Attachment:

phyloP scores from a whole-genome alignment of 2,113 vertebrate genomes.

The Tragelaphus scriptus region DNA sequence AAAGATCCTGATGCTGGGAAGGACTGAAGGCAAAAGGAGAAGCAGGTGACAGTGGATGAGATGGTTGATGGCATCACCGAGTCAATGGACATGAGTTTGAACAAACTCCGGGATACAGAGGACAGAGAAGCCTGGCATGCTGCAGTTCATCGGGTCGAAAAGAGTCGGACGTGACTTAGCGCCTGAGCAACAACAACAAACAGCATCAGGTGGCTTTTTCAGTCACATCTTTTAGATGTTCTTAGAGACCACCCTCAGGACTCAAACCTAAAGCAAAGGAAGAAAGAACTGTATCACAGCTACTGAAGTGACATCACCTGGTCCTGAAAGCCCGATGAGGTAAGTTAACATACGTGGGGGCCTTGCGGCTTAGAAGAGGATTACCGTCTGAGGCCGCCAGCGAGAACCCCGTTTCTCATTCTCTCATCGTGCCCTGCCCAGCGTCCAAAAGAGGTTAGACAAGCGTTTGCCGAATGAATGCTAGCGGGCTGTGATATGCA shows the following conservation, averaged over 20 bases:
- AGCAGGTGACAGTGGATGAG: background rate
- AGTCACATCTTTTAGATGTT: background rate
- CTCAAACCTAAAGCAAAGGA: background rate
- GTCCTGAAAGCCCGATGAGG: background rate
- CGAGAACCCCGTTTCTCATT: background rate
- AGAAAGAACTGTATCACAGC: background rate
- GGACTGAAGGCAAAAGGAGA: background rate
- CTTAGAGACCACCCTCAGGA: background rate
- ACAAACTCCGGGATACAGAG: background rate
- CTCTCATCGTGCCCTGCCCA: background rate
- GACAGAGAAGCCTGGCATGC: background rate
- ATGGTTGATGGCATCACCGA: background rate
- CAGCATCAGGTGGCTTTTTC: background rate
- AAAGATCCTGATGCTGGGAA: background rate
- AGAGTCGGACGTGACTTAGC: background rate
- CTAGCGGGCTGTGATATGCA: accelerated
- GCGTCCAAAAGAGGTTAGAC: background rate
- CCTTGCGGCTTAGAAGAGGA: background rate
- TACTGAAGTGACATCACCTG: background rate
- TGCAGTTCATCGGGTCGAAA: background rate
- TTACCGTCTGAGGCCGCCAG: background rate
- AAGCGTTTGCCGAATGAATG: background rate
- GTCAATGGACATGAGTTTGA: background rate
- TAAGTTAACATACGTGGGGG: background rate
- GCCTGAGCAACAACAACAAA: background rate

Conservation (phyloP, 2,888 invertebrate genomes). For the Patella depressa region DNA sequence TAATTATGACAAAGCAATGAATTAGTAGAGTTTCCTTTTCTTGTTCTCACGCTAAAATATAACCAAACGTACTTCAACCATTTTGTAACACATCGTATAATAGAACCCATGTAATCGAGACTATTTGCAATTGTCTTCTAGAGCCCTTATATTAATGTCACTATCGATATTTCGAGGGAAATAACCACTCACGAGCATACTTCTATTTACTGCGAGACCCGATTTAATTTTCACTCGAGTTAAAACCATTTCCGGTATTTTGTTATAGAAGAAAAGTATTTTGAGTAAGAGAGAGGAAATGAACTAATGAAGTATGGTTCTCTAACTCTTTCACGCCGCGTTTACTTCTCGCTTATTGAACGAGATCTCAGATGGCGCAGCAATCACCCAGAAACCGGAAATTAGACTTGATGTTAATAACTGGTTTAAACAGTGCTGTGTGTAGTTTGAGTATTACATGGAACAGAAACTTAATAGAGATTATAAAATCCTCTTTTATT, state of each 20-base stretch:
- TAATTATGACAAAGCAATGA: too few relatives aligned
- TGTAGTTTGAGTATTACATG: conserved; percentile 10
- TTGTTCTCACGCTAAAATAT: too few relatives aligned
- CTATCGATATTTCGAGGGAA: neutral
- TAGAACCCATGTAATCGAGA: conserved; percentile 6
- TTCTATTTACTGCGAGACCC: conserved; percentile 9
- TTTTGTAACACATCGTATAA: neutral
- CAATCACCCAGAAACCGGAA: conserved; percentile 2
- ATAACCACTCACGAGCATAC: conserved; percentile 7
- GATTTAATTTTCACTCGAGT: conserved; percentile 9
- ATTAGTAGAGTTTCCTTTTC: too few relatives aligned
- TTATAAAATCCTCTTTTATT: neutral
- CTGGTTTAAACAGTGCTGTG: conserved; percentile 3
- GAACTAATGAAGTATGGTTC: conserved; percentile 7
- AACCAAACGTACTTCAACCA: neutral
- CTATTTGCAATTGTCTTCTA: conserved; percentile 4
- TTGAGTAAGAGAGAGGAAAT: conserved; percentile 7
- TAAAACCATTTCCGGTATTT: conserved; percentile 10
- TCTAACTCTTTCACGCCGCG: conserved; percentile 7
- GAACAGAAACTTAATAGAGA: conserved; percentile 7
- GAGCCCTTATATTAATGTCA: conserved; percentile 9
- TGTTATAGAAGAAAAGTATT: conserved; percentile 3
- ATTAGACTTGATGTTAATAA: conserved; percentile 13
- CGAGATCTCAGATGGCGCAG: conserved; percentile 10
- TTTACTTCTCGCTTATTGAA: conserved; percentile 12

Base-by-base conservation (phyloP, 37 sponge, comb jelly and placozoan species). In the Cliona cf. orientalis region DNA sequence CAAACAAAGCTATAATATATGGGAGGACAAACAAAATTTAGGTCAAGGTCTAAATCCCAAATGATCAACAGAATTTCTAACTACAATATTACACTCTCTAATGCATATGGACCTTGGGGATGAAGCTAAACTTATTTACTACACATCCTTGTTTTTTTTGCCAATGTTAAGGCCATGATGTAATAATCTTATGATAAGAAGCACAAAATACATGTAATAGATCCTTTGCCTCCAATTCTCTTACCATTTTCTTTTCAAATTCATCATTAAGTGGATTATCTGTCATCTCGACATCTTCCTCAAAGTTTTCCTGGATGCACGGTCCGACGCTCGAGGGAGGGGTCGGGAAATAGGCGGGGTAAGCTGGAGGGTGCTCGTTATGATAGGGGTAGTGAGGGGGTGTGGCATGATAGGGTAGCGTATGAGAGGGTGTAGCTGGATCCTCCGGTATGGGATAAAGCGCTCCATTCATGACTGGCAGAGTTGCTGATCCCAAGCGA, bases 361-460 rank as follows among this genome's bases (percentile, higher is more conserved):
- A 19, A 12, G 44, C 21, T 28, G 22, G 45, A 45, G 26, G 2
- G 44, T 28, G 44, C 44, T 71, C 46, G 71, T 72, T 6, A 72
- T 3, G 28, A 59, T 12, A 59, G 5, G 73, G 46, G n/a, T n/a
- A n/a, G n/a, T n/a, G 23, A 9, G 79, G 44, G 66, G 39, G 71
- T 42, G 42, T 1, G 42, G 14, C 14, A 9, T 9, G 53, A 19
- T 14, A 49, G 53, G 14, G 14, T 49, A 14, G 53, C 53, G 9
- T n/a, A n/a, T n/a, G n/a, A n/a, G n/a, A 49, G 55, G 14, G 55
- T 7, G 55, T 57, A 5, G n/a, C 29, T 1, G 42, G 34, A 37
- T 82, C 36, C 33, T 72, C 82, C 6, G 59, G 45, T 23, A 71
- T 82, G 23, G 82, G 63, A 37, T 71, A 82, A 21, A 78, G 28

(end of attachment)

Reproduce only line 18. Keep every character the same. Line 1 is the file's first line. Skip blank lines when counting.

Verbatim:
- CTAGCGGGCTGTGATATGCA: accelerated